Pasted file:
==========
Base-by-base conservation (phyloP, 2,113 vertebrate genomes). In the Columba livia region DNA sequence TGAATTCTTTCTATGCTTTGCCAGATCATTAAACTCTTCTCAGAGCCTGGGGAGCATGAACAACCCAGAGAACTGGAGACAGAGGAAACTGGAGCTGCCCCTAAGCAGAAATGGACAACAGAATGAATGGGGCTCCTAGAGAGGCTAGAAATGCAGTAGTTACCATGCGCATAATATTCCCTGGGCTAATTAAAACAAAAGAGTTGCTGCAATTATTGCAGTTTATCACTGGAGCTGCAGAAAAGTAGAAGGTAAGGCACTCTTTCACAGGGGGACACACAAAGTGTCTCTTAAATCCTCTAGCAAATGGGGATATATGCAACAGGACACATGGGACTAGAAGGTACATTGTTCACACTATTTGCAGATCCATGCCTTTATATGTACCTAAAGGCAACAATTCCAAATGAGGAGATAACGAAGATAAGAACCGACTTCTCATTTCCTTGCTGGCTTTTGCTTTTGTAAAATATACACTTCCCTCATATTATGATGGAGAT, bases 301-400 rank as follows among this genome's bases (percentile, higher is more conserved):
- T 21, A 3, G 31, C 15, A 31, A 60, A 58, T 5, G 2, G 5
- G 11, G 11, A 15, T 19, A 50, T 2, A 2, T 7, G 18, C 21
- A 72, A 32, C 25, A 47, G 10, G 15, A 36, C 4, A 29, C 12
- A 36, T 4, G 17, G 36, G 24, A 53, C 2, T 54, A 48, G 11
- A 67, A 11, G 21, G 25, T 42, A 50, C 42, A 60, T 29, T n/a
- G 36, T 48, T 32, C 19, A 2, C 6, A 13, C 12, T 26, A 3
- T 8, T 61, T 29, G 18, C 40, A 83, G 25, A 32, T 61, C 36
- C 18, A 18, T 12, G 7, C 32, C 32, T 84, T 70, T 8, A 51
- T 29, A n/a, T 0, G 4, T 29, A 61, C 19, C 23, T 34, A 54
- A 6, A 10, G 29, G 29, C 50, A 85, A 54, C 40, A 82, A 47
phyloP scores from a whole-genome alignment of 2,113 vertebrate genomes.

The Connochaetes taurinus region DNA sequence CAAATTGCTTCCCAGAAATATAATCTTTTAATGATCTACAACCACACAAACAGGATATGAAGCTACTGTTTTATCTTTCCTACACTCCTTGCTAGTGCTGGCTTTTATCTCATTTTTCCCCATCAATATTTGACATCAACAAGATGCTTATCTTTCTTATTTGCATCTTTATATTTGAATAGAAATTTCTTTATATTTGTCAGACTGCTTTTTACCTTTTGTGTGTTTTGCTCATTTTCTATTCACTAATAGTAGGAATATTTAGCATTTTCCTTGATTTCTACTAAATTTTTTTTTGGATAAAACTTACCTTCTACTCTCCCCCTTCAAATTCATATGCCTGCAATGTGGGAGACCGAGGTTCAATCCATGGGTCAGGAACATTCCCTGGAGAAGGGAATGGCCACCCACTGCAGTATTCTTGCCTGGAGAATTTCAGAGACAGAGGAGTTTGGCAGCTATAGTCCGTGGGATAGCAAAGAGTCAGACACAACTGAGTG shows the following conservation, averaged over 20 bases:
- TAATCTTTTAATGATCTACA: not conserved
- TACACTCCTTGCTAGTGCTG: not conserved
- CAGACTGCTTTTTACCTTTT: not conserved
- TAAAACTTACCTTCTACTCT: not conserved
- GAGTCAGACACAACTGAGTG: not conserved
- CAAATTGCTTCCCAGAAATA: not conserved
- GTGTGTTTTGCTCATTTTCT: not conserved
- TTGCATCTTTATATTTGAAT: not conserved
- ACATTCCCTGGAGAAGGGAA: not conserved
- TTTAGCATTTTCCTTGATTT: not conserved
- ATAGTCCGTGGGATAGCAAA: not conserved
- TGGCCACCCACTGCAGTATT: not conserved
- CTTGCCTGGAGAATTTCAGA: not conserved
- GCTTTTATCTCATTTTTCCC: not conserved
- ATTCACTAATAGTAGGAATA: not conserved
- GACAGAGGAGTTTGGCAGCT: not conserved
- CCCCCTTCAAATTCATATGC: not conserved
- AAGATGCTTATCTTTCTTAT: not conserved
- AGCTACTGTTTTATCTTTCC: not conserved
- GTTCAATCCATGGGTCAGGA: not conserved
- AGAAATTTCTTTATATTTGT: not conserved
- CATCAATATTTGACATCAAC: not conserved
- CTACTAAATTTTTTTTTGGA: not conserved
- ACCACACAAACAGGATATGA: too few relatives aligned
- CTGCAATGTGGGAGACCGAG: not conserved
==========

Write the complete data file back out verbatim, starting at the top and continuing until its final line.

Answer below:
Base-by-base conservation (phyloP, 2,113 vertebrate genomes). In the Columba livia region DNA sequence TGAATTCTTTCTATGCTTTGCCAGATCATTAAACTCTTCTCAGAGCCTGGGGAGCATGAACAACCCAGAGAACTGGAGACAGAGGAAACTGGAGCTGCCCCTAAGCAGAAATGGACAACAGAATGAATGGGGCTCCTAGAGAGGCTAGAAATGCAGTAGTTACCATGCGCATAATATTCCCTGGGCTAATTAAAACAAAAGAGTTGCTGCAATTATTGCAGTTTATCACTGGAGCTGCAGAAAAGTAGAAGGTAAGGCACTCTTTCACAGGGGGACACACAAAGTGTCTCTTAAATCCTCTAGCAAATGGGGATATATGCAACAGGACACATGGGACTAGAAGGTACATTGTTCACACTATTTGCAGATCCATGCCTTTATATGTACCTAAAGGCAACAATTCCAAATGAGGAGATAACGAAGATAAGAACCGACTTCTCATTTCCTTGCTGGCTTTTGCTTTTGTAAAATATACACTTCCCTCATATTATGATGGAGAT, bases 301-400 rank as follows among this genome's bases (percentile, higher is more conserved):
- T 21, A 3, G 31, C 15, A 31, A 60, A 58, T 5, G 2, G 5
- G 11, G 11, A 15, T 19, A 50, T 2, A 2, T 7, G 18, C 21
- A 72, A 32, C 25, A 47, G 10, G 15, A 36, C 4, A 29, C 12
- A 36, T 4, G 17, G 36, G 24, A 53, C 2, T 54, A 48, G 11
- A 67, A 11, G 21, G 25, T 42, A 50, C 42, A 60, T 29, T n/a
- G 36, T 48, T 32, C 19, A 2, C 6, A 13, C 12, T 26, A 3
- T 8, T 61, T 29, G 18, C 40, A 83, G 25, A 32, T 61, C 36
- C 18, A 18, T 12, G 7, C 32, C 32, T 84, T 70, T 8, A 51
- T 29, A n/a, T 0, G 4, T 29, A 61, C 19, C 23, T 34, A 54
- A 6, A 10, G 29, G 29, C 50, A 85, A 54, C 40, A 82, A 47
phyloP scores from a whole-genome alignment of 2,113 vertebrate genomes.

The Connochaetes taurinus region DNA sequence CAAATTGCTTCCCAGAAATATAATCTTTTAATGATCTACAACCACACAAACAGGATATGAAGCTACTGTTTTATCTTTCCTACACTCCTTGCTAGTGCTGGCTTTTATCTCATTTTTCCCCATCAATATTTGACATCAACAAGATGCTTATCTTTCTTATTTGCATCTTTATATTTGAATAGAAATTTCTTTATATTTGTCAGACTGCTTTTTACCTTTTGTGTGTTTTGCTCATTTTCTATTCACTAATAGTAGGAATATTTAGCATTTTCCTTGATTTCTACTAAATTTTTTTTTGGATAAAACTTACCTTCTACTCTCCCCCTTCAAATTCATATGCCTGCAATGTGGGAGACCGAGGTTCAATCCATGGGTCAGGAACATTCCCTGGAGAAGGGAATGGCCACCCACTGCAGTATTCTTGCCTGGAGAATTTCAGAGACAGAGGAGTTTGGCAGCTATAGTCCGTGGGATAGCAAAGAGTCAGACACAACTGAGTG shows the following conservation, averaged over 20 bases:
- TAATCTTTTAATGATCTACA: not conserved
- TACACTCCTTGCTAGTGCTG: not conserved
- CAGACTGCTTTTTACCTTTT: not conserved
- TAAAACTTACCTTCTACTCT: not conserved
- GAGTCAGACACAACTGAGTG: not conserved
- CAAATTGCTTCCCAGAAATA: not conserved
- GTGTGTTTTGCTCATTTTCT: not conserved
- TTGCATCTTTATATTTGAAT: not conserved
- ACATTCCCTGGAGAAGGGAA: not conserved
- TTTAGCATTTTCCTTGATTT: not conserved
- ATAGTCCGTGGGATAGCAAA: not conserved
- TGGCCACCCACTGCAGTATT: not conserved
- CTTGCCTGGAGAATTTCAGA: not conserved
- GCTTTTATCTCATTTTTCCC: not conserved
- ATTCACTAATAGTAGGAATA: not conserved
- GACAGAGGAGTTTGGCAGCT: not conserved
- CCCCCTTCAAATTCATATGC: not conserved
- AAGATGCTTATCTTTCTTAT: not conserved
- AGCTACTGTTTTATCTTTCC: not conserved
- GTTCAATCCATGGGTCAGGA: not conserved
- AGAAATTTCTTTATATTTGT: not conserved
- CATCAATATTTGACATCAAC: not conserved
- CTACTAAATTTTTTTTTGGA: not conserved
- ACCACACAAACAGGATATGA: too few relatives aligned
- CTGCAATGTGGGAGACCGAG: not conserved